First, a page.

Ultrasound for Pets
If your veterinarian has recommended an ultrasound when assessing your pet’s health, you may find yourself wondering what an ultrasound does and how it is helpful. Ultrasound examinations are a useful tool in veterinary medicine that can be used for accurately diagnosing many pet health issues.
How Does Ultrasound Work?
Ultrasound machines send sound waves into the body that are reflected back to a probe and interpreted by a computer, much like the echo that you hear when you yell out in a canyon. The sound waves bounce back at different strengths depending on the density of the tissue encountered. The computer can then create an image on a video monitor that can be analyzed for abnormalities. The ultrasound is non-invasive, meaning it doesn’t enter the body, and is pain-free. There are no known long-term health risks associated with exposure to ultrasound, making it a very safe method for imaging the body.
When Does a Veterinarian Use Ultrasound?
Ultrasound is best-suited for tissues or organs that are fluid-filled. The liver, gallbladder, kidneys, adrenal glands, spleen, urinary bladder, pancreas, lymph nodes and blood vessels of the abdomen can be readily imaged. The stomach wall and intestinal walls can also be evaluated, but their internal contents cannot be easily identified. Ultrasound can also be used to look at the heart and can even be used to measure the walls of the heart and to look at individual heart valves. Radiographs (X-rays) are also used to evaluate the abdomen and chest, but they provide a different type of diagnostic information and are often used in a complementary manner. In many cases, in order to gather the most information, both tests will be recommended. For example, a radiograph can tell the size and shape of the organs, but an ultrasound can see the texture and structures within the organs.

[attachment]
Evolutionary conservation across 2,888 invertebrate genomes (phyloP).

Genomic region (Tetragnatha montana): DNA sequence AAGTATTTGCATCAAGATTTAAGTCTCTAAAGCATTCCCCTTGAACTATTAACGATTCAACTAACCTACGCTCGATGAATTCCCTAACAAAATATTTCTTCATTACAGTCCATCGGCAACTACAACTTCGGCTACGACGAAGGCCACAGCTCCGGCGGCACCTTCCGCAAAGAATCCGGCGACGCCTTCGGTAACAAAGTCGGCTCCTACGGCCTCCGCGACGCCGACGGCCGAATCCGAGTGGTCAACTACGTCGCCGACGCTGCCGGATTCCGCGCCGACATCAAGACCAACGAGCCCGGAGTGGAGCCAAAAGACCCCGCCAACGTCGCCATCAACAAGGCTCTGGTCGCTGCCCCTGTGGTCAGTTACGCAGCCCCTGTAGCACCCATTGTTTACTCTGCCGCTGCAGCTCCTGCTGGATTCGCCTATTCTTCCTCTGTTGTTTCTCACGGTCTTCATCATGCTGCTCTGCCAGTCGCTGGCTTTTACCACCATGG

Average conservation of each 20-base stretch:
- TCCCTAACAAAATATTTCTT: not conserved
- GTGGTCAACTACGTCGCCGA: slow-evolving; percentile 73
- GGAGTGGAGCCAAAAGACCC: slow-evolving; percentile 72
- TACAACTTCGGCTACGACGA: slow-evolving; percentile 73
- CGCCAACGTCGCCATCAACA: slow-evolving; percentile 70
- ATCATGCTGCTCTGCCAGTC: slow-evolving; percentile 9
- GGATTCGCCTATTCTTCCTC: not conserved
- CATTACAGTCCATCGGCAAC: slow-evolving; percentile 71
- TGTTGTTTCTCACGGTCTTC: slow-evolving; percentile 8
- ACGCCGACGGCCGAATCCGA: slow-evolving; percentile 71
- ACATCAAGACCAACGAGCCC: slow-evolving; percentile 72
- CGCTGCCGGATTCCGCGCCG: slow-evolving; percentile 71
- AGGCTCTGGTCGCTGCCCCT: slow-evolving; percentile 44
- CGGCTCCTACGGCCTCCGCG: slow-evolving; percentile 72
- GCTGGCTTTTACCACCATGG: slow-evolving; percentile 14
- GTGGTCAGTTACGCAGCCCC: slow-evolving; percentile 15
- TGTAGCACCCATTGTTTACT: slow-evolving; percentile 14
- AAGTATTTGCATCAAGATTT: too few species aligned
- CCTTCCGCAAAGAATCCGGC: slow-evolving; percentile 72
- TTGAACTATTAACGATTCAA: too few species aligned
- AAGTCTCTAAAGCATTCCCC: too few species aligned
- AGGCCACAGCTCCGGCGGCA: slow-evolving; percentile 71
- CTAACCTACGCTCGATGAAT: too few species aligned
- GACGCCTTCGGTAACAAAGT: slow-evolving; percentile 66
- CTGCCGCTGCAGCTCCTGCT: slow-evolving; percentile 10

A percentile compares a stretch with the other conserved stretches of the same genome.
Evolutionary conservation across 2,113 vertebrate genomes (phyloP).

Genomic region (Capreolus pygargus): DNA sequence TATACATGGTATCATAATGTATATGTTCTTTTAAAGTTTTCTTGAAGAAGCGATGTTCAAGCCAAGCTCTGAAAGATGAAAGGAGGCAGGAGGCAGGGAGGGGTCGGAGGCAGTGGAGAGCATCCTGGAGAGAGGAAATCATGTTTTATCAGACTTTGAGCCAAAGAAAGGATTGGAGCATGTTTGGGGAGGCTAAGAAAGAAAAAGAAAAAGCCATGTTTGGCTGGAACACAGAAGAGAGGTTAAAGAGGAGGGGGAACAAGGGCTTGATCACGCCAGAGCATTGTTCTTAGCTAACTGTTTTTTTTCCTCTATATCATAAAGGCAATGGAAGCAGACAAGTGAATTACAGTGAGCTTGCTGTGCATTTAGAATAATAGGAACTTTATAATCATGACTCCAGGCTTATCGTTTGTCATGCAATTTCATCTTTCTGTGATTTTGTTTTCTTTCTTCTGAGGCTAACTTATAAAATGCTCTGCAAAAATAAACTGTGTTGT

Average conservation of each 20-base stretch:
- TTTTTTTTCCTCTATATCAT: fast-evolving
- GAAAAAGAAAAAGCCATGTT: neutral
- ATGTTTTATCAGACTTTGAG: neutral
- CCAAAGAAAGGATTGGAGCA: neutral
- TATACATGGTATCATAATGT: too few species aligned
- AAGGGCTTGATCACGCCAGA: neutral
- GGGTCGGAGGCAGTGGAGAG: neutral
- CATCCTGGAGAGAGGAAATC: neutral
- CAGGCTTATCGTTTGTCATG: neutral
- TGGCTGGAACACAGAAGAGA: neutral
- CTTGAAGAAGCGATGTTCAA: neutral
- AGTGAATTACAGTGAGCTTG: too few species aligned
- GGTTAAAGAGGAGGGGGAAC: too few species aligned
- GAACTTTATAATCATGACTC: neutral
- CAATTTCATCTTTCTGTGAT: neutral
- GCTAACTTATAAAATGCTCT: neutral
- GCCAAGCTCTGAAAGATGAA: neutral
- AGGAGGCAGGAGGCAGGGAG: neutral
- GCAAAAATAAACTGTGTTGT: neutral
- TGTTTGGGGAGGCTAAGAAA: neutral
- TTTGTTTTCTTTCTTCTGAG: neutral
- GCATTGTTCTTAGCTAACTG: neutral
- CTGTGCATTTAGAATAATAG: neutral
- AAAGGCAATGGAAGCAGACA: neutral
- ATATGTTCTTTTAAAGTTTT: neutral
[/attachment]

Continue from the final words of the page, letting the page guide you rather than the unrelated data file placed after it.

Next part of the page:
Ultrasound is one of the most valuable tools in your veterinarian’s armamentarium when assessing a patient with an enlarged or painful abdomen or with suspicious changes in routine lab tests. Pancreatitis, a common and often life-threatening disease, can often be confirmed, and sometimes its severity can be determined by ultrasound. Cancer of the spleen can often be detected early enough to allow surgical removal before metastasis (spread to other organs) occurs. Bladder stones (even some that do not show up on radiographs) can be found.
Other conditions that are often recognized with ultrasound include infected gallbladders, enlarged adrenal glands, kidneys damaged by toxins such as antifreeze, diffuse liver disease, lymphoma and other intestinal cancers, enlarged lymph nodes and reproductive tract abnormalities such as an infected uterus or inflamed prostate gland. Sometimes the abdomen is swollen because of an accumulation of fluid around the abdominal organs; fluid diminishes the capability of radiographs, but ultrasound is excellent in determining whether the cause is a poorly functioning heart or disease in the abdominal organs. Ultrasound is also often used on an emergency basis after trauma to look for fluid accumulations and to be able to monitor the extent or progression of abdominal bleeding.
Ultrasound-guided biopsies are commonly used as a minimally invasive way to get accurate samples of diseased organs while avoiding blood vessels and other fragile structures. Often these biopsies prevent the need for surgery to diagnose an animal’s condition.
Needless to say, ultrasound has become a very important part of keeping our pets healthy. With the development of newer equipment and new techniques, more and more detailed information can be obtained about a pet’s health to easily and accurately detect previously hidden disease.